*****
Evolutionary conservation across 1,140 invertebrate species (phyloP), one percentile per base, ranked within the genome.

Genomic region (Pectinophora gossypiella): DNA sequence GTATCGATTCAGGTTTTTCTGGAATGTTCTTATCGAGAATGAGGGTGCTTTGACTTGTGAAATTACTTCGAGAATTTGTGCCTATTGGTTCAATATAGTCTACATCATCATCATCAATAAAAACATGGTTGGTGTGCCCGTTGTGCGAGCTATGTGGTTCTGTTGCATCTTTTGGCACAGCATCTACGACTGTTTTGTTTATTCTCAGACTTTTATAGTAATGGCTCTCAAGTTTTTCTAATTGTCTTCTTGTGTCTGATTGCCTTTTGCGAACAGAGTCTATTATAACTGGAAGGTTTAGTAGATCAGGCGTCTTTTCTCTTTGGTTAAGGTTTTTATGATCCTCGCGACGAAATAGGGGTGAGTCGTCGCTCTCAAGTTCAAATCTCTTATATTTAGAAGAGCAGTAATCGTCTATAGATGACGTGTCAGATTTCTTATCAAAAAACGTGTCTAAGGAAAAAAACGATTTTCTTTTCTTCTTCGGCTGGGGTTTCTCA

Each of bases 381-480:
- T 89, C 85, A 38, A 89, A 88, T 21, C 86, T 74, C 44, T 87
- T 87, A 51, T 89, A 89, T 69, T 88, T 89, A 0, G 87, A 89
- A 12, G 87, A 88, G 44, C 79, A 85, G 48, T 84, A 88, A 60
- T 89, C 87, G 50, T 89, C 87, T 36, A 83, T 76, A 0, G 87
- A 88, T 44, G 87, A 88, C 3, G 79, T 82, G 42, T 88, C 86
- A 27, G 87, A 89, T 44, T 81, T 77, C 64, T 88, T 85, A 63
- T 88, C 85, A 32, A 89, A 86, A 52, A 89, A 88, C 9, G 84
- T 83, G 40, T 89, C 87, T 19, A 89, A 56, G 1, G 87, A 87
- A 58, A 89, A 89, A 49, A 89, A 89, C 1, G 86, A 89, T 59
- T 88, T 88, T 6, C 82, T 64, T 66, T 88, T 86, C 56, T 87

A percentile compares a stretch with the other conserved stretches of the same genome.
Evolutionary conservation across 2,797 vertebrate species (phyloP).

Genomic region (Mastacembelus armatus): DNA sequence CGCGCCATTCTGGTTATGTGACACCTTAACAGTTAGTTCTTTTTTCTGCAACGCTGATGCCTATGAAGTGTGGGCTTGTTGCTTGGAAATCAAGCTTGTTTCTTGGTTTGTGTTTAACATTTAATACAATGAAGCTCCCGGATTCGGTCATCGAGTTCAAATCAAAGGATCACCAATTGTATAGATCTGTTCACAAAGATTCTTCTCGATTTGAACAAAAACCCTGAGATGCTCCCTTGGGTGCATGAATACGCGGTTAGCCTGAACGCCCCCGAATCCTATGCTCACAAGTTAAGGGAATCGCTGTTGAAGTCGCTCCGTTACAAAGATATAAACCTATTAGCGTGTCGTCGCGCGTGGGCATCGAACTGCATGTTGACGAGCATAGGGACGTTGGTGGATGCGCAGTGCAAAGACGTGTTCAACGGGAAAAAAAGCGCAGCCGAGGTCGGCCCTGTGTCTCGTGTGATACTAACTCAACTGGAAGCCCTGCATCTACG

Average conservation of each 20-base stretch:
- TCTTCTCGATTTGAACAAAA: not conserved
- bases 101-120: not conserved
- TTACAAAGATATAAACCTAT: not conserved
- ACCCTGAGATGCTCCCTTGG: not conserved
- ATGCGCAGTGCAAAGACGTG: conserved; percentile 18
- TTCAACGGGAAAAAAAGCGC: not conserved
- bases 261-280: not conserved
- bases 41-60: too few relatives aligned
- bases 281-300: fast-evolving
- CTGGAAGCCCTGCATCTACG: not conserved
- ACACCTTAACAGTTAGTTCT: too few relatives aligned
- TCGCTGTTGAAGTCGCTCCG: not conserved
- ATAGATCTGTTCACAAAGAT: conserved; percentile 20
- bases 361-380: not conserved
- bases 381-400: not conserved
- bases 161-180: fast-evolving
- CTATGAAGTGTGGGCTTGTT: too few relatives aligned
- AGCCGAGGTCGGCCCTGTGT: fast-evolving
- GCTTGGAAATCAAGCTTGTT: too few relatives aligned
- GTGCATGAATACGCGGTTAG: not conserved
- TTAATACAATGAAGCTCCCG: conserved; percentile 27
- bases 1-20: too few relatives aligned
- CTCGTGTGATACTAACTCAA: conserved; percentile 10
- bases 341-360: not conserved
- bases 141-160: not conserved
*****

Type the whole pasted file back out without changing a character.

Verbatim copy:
Evolutionary conservation across 1,140 invertebrate species (phyloP), one percentile per base, ranked within the genome.

Genomic region (Pectinophora gossypiella): DNA sequence GTATCGATTCAGGTTTTTCTGGAATGTTCTTATCGAGAATGAGGGTGCTTTGACTTGTGAAATTACTTCGAGAATTTGTGCCTATTGGTTCAATATAGTCTACATCATCATCATCAATAAAAACATGGTTGGTGTGCCCGTTGTGCGAGCTATGTGGTTCTGTTGCATCTTTTGGCACAGCATCTACGACTGTTTTGTTTATTCTCAGACTTTTATAGTAATGGCTCTCAAGTTTTTCTAATTGTCTTCTTGTGTCTGATTGCCTTTTGCGAACAGAGTCTATTATAACTGGAAGGTTTAGTAGATCAGGCGTCTTTTCTCTTTGGTTAAGGTTTTTATGATCCTCGCGACGAAATAGGGGTGAGTCGTCGCTCTCAAGTTCAAATCTCTTATATTTAGAAGAGCAGTAATCGTCTATAGATGACGTGTCAGATTTCTTATCAAAAAACGTGTCTAAGGAAAAAAACGATTTTCTTTTCTTCTTCGGCTGGGGTTTCTCA

Each of bases 381-480:
- T 89, C 85, A 38, A 89, A 88, T 21, C 86, T 74, C 44, T 87
- T 87, A 51, T 89, A 89, T 69, T 88, T 89, A 0, G 87, A 89
- A 12, G 87, A 88, G 44, C 79, A 85, G 48, T 84, A 88, A 60
- T 89, C 87, G 50, T 89, C 87, T 36, A 83, T 76, A 0, G 87
- A 88, T 44, G 87, A 88, C 3, G 79, T 82, G 42, T 88, C 86
- A 27, G 87, A 89, T 44, T 81, T 77, C 64, T 88, T 85, A 63
- T 88, C 85, A 32, A 89, A 86, A 52, A 89, A 88, C 9, G 84
- T 83, G 40, T 89, C 87, T 19, A 89, A 56, G 1, G 87, A 87
- A 58, A 89, A 89, A 49, A 89, A 89, C 1, G 86, A 89, T 59
- T 88, T 88, T 6, C 82, T 64, T 66, T 88, T 86, C 56, T 87

A percentile compares a stretch with the other conserved stretches of the same genome.
Evolutionary conservation across 2,797 vertebrate species (phyloP).

Genomic region (Mastacembelus armatus): DNA sequence CGCGCCATTCTGGTTATGTGACACCTTAACAGTTAGTTCTTTTTTCTGCAACGCTGATGCCTATGAAGTGTGGGCTTGTTGCTTGGAAATCAAGCTTGTTTCTTGGTTTGTGTTTAACATTTAATACAATGAAGCTCCCGGATTCGGTCATCGAGTTCAAATCAAAGGATCACCAATTGTATAGATCTGTTCACAAAGATTCTTCTCGATTTGAACAAAAACCCTGAGATGCTCCCTTGGGTGCATGAATACGCGGTTAGCCTGAACGCCCCCGAATCCTATGCTCACAAGTTAAGGGAATCGCTGTTGAAGTCGCTCCGTTACAAAGATATAAACCTATTAGCGTGTCGTCGCGCGTGGGCATCGAACTGCATGTTGACGAGCATAGGGACGTTGGTGGATGCGCAGTGCAAAGACGTGTTCAACGGGAAAAAAAGCGCAGCCGAGGTCGGCCCTGTGTCTCGTGTGATACTAACTCAACTGGAAGCCCTGCATCTACG

Average conservation of each 20-base stretch:
- TCTTCTCGATTTGAACAAAA: not conserved
- bases 101-120: not conserved
- TTACAAAGATATAAACCTAT: not conserved
- ACCCTGAGATGCTCCCTTGG: not conserved
- ATGCGCAGTGCAAAGACGTG: conserved; percentile 18
- TTCAACGGGAAAAAAAGCGC: not conserved
- bases 261-280: not conserved
- bases 41-60: too few relatives aligned
- bases 281-300: fast-evolving
- CTGGAAGCCCTGCATCTACG: not conserved
- ACACCTTAACAGTTAGTTCT: too few relatives aligned
- TCGCTGTTGAAGTCGCTCCG: not conserved
- ATAGATCTGTTCACAAAGAT: conserved; percentile 20
- bases 361-380: not conserved
- bases 381-400: not conserved
- bases 161-180: fast-evolving
- CTATGAAGTGTGGGCTTGTT: too few relatives aligned
- AGCCGAGGTCGGCCCTGTGT: fast-evolving
- GCTTGGAAATCAAGCTTGTT: too few relatives aligned
- GTGCATGAATACGCGGTTAG: not conserved
- TTAATACAATGAAGCTCCCG: conserved; percentile 27
- bases 1-20: too few relatives aligned
- CTCGTGTGATACTAACTCAA: conserved; percentile 10
- bases 341-360: not conserved
- bases 141-160: not conserved